Mike Olszewski, president of the Siegel & Shuster Society, said the show is another opportunity to talk about Superman's Cleveland roots.
"Superman was created in Cleveland by two teenagers. Their names are Jerry Siegel and Joe Shuster," Olszewski said.
Siegel's childhood home, at 10622 Kimberly Avenue, isn't hard to miss. A large "s" sits on the fence line along with a plaque explaining how it all began.
Siegel was a gifted writer. Shuster was a talented artist. The two teamed up in the early 1930s.
"They went to Glenville High School and they had this idea- somehow they knew that this was going to be a big sensation," Olszewski said. "As soon as it got published they were proven right."
The Cleveland Public Library is one place you'll find photographs and artifacts honoring Siegel and Shuster. They sit in the comic book section of the library.
"We think that an entire industry was born in the minds of two teenagers, a billion-dollar industry, in a bedroom in Glenville," Olszewski said.
Olszewski said comic book writer and author Brad Meltzer best summed up Superman's success over the decades.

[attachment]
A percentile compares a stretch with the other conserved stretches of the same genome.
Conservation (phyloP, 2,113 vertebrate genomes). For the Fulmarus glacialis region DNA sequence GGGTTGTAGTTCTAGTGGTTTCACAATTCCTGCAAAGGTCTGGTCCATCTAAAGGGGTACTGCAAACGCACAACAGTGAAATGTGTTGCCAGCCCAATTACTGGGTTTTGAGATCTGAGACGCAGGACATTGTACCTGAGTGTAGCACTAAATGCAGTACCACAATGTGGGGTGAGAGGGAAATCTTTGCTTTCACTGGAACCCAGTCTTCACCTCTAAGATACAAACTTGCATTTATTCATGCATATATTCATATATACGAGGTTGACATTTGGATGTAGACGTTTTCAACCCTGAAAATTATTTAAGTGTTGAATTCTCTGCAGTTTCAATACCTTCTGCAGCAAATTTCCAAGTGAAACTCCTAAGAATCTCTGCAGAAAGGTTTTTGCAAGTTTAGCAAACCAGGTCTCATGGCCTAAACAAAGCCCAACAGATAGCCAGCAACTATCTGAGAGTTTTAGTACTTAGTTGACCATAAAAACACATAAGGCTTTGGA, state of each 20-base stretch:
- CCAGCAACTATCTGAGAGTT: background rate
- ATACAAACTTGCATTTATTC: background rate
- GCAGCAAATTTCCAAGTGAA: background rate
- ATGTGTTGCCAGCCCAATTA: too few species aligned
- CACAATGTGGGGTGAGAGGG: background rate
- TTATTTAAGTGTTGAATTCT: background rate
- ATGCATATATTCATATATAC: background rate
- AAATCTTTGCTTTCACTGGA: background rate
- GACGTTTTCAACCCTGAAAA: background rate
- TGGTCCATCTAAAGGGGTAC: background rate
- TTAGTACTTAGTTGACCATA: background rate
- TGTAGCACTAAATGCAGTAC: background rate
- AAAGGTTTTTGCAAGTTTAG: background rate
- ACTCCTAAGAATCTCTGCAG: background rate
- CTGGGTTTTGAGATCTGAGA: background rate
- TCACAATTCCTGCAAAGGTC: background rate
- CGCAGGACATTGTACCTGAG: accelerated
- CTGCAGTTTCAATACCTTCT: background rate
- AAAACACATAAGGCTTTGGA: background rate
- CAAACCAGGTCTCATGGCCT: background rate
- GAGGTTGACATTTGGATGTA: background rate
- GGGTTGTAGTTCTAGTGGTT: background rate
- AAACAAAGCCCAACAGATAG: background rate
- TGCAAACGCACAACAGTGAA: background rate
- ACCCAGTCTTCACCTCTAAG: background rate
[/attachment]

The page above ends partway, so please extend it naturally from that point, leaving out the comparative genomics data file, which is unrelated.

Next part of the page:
"(He said) we all want to be Clark Kent or a lot of us want to be Clark Kent," Olszewski recalled. "We have this gentle demeanor on the outside, but inside we know that we can fight for truth, justice and the American way."
Scott Smith is another person who's excited about the return of Wizard World Comic Con. You'll often find him in a Superman costume as one of the co-founders of the organization Super Heroes to Kids in Ohio.
"I've loved Superman since I was a kid," Smith said. "We go visit kids that are battling that tough fight. Unfortunately, some of these kids are battling cancer and other extreme illnesses. What we do is go there (hospitals) and cheer their spirits up. We have Batman, Ironman, Hulk, Thor and Spiderman. You name it we got it pretty much- every character out there."